Last year, Swedish publication Teknikens Värld gave the Toyota RAV4 a failing grade after it showed video of it performing poorly on the so-called moose test. That's a test that puts a vehicle under maximum load through an abrupt S-shaped course correction to simulate how it would react if a moose or some other object suddenly appeared on the road before it, forcing the driver to take evasive action. Video of the magazine's test of two identically equipped, all-wheel drive RAV4s, including the one pictured below, showed the crossovers bouncing and skidding, the rear ends fishtailing badly and inner wheels briefly lifting off the pavement.
Now the publication is back with a followup test after having communicated with Toyota, and the results are much improved.
The magazine says Toyota arranged for a new test with its editors at a race track near Seville, Spain, along with a RAV4 it custom-prepped for the test. Instead of using actual passengers in the rear seats, as Teknikens Värld usually does, Toyota secured weights into the rear seats and attached a pair of lightweight aluminum outriggers to the rear doors to ensure the car wouldn't roll over.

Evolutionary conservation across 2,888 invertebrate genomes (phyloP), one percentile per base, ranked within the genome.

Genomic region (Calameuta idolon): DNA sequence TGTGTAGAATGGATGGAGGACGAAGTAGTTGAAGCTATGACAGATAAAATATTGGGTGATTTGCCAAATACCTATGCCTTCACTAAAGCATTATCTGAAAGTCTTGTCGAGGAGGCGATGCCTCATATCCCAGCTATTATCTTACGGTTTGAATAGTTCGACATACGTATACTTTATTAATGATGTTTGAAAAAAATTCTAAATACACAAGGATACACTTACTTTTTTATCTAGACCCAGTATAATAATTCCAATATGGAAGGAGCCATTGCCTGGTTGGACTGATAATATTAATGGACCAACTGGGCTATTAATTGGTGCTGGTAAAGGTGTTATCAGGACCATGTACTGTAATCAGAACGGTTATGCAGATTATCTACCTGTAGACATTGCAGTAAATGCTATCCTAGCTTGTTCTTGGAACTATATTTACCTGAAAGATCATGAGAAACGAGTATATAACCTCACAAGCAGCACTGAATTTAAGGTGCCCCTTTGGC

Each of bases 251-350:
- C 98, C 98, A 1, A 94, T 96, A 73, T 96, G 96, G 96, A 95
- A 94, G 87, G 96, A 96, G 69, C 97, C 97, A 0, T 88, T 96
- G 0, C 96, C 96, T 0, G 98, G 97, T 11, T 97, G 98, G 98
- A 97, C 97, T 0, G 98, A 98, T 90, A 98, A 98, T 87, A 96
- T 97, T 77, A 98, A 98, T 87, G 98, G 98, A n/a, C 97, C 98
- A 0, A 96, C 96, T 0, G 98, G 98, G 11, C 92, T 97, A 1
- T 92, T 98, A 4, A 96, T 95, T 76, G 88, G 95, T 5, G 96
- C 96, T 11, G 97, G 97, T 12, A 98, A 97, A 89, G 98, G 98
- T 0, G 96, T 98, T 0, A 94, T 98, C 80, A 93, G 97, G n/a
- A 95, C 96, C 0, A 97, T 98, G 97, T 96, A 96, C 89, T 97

Those changes make the test a little easier, the magazine says, but it still gave the fifth-generation RAV4 passing marks after Toyota engineers said they simply tuned the software controlling the Vehicle Stability Control system to make the electronic stability control stronger and more assertive. The RAV4 passed the Moose Test at 65 kilometers per hour (40 mph), 68 km/h (42 mph), 70 km/h (43.5 mph) and 72 km/h (45 mph). In the previous test, the RAV4 could handle no better than 68 km/h.
But there's a hitch: According to the magazine, the fix Toyota made to the RAV4 isn't yet included in production versions of the crossover unless European customers specifically request it from dealers. Toyota told it the modifications would be made available during the second quarter of 2020 for Europe-bound models.
What this means, if anything, for U.S. versions of the wildly popular crossover is unclear; Toyota hadn't respond to Autoblog's request for comment, but we'll update this post if we hear back. Toyota had previously said the RAV4, which was redesigned for 2019 as a slightly higher-riding vehicle with a lower center of gravity, had previously passed the moose test under its own supervision. The National Highway Traffic Safety Administration gives the 2020 model four out of five stars for rollover crash risk and an overall five-star rating.